As we approach the end of another fiscal year on 5th April, now is a good time to review your financial planning to ensure you have organised your affairs in the most tax efficient manner.
We have put together a checklist of some things you might wish to consider:
#1 Have you taken advantage of the Individual Savings Account (ISA) allowance? It is important to use this valuable allowance each year to reduce any potential income or capital gains tax (CGT). This can be in a Cash ISA, invested in a Stocks & Shares ISA, or split between the two in any combination. The benefits are many: there is no capital gains tax to pay when you sell shares or units held in an ISA, there is no tax to pay on interest or dividends earnt. Each person has their own allowance of £15,240 so a married couple could put up to £30,480 between them into ISAs this tax year (before 5 April).
#2 If you have children have you taken advantage of Junior ISAs? Junior NISAs (that replaced Child Trust Funds) can be a good long-term savings option where the savings grow tax free. In the tax year 2016/17, the Junior NISA allowance is £4,080.
#3 For investments outside of an ISA, you should consider crystallising any capital gains to make use of your “annual exempt amount”, which is currently £11,100 for 2016/17. Capital gains tax on investments are charged at 10% on your total taxable gains if you are a standard-rate taxpayer, and 20% if you pay tax at a higher rate. So taking advantage of the annual exemption amount makes sense to help prevent a large CGT bill when an asset is sold in the future. Married couples who own assets jointly can claim a double allowance of £22,200. Married couples can also make use of the spouse’s allowance by transferring assets between them before selling them.
#4 Can you transfer assets for tax benefits? Consider transferring savings and investments to your spouse if they pay a lower rate of tax than you do. Complex rules apply, but if appropriate to your particular situation, it could provide benefits for income tax, capital gains tax and even inheritance tax.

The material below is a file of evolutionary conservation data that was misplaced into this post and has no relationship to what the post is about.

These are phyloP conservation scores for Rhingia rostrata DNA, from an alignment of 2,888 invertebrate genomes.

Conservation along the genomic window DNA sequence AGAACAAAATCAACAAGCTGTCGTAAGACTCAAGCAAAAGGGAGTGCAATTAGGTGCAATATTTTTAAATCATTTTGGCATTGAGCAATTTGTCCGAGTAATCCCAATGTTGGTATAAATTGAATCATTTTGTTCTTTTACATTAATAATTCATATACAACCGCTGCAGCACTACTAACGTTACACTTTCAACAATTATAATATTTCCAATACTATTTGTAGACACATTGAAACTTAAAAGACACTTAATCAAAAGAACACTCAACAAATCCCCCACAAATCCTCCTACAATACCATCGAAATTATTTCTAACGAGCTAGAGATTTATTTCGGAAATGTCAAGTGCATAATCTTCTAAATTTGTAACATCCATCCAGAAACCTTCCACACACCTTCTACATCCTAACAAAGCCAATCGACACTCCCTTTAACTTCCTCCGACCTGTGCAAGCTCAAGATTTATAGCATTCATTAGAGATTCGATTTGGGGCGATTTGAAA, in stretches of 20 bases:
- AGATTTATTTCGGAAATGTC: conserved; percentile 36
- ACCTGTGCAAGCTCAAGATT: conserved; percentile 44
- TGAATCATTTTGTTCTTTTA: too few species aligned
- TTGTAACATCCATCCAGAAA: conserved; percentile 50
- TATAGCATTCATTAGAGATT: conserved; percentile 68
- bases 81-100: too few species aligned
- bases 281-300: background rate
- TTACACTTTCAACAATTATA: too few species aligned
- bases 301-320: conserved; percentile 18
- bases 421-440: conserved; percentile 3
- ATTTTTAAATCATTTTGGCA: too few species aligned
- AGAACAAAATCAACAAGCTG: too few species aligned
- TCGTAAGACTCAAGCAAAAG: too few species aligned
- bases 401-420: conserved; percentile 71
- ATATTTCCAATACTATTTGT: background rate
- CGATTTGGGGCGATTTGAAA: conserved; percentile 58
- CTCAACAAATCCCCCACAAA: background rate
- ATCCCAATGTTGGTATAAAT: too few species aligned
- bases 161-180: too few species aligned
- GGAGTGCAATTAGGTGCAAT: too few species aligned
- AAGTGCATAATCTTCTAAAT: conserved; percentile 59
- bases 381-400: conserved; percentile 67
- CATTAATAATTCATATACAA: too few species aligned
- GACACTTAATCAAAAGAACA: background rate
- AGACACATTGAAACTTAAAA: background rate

#5 Top up your pension - Personal contributions to pension schemes attract tax relief at your highest rate which makes saving in a pension an attractive idea, and with new pension freedoms announced, access to your pension pot is no longer as restrictive as it was. For pension contributions to be applied against your 2016/17 income, you must pay on or before 5 April 2017. There is a basic annual allowance cap on pension savings of £40,000 for the 2016/17 tax year. (This is reduced by £1 for every £2 that adjusted income excess £150,000 subject to a minimum allowance of £10,000) If you do not have any earnings you can still contribute £3,600.
#6 Use your annual IHT gift exemption For inheritance tax (IHT) planning you could consider using your annual gift exemption of £3000 per person. Also if you did not fully utilise this allowance in the last tax year you can carry back one year, meaning a couple could potentially gift £12000 now, saving £4800 in IHT. You can also give up to £250 a year to as many people as you want (but not to those who have benefited from the IHT annual gift exemption) in the same tax year.
#7 Consider giving - Charities can reclaim tax on any donations made by individuals, whether large or small, regular or one-off – provided the conditions for the tax relief are satisfied. Gift Aid donations are regarded as having basic rate tax (20%) deducted by the donor. If you are in a higher tax bracket, you can claim back the difference between the basic and higher rate of income tax on any Gift Aid donations. You can do this on your Self-Assessment form.